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Summer Safety Tip: Protect Your Head While Biking

Sam Crabtree, tank mechanic, Exercise Support Division, speeds downhill during the Annual Earth Day Mountain Bike Ride April 13, 2016. (U.S. Marine Corps photo by Pfc. Dave Flores)

June 20 officially marked the first day of the summer season. For many people, summer is the time to enjoy outdoor activities — whether jet skiing in the ocean on a hot day or navigating rough terrain during a bike ride through mountains. These activities and many others can be fun, but can also be potentially dangerous. Keeping your mind on safety can be life-preserving.

In the United States more than 40 million people participate in mountain biking annually, according to the International Mountain Bicycling Association. For the service members, veterans and their families who enjoy biking, A Head for the Future, a Defense and Veterans Brain Injury Center (DVBIC) initiative, created “Ride Right.” This printable resource offers five tips to help cyclists keep their heads in the game while blazing the trails:

  1. Always wear the proper helmet
  2. Check the weather often (in some regions, the weather can change quickly)
  3. Only ride on designated bike paths or trails
  4. Assess the risks and know your limitations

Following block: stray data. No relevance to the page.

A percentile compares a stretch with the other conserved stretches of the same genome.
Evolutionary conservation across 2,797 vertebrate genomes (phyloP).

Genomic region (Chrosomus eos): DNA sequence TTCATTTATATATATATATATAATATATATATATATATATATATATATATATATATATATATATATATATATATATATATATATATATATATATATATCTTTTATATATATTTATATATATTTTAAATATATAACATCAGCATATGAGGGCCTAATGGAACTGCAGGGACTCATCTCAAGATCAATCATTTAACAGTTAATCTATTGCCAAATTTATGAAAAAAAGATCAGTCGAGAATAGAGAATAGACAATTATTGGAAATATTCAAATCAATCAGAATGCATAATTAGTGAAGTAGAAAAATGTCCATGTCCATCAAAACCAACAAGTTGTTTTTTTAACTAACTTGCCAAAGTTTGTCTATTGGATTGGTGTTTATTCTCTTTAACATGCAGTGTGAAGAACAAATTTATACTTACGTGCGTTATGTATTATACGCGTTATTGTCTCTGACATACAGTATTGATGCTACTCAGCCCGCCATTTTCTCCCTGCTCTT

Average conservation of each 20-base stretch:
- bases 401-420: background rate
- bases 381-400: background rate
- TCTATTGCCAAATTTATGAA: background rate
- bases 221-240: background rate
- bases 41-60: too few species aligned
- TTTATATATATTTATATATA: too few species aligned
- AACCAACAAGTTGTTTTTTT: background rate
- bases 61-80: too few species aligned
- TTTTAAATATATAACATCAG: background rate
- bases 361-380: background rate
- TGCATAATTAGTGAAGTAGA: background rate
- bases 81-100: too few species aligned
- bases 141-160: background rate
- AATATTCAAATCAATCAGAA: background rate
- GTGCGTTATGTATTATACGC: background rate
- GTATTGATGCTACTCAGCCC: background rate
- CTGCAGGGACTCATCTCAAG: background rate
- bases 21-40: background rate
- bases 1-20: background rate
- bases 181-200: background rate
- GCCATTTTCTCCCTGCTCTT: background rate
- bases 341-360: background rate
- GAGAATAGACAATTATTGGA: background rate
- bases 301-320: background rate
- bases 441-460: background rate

5. Do not bike under the influence of drugs or alcohol

A Head for the Future is a Defense Department effort to raise awareness about traumatic brain injury (TBI). The initiative provides resources to help the military community prevent, recognize and recover from TBI.

Get Help if You Think You Have a Brain Injury

Even in the best conditions, preventative safety measures won’t always keep accidents from happening. If you think you may have a head injury, seek medical attention right away. Blurred vision, headaches, anxiety and slowed thinking are just some of the physical and mental symptoms of a concussion. A medical provider can provide a diagnosis and explain how to recover from a concussion. It’s important to rest and limit activity for as long as your doctor advises if you have a concussion; only return to normal activity after a doctor clears you; and stop to get checked out if your symptoms return.

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This page was last updated on: September 14, 2017.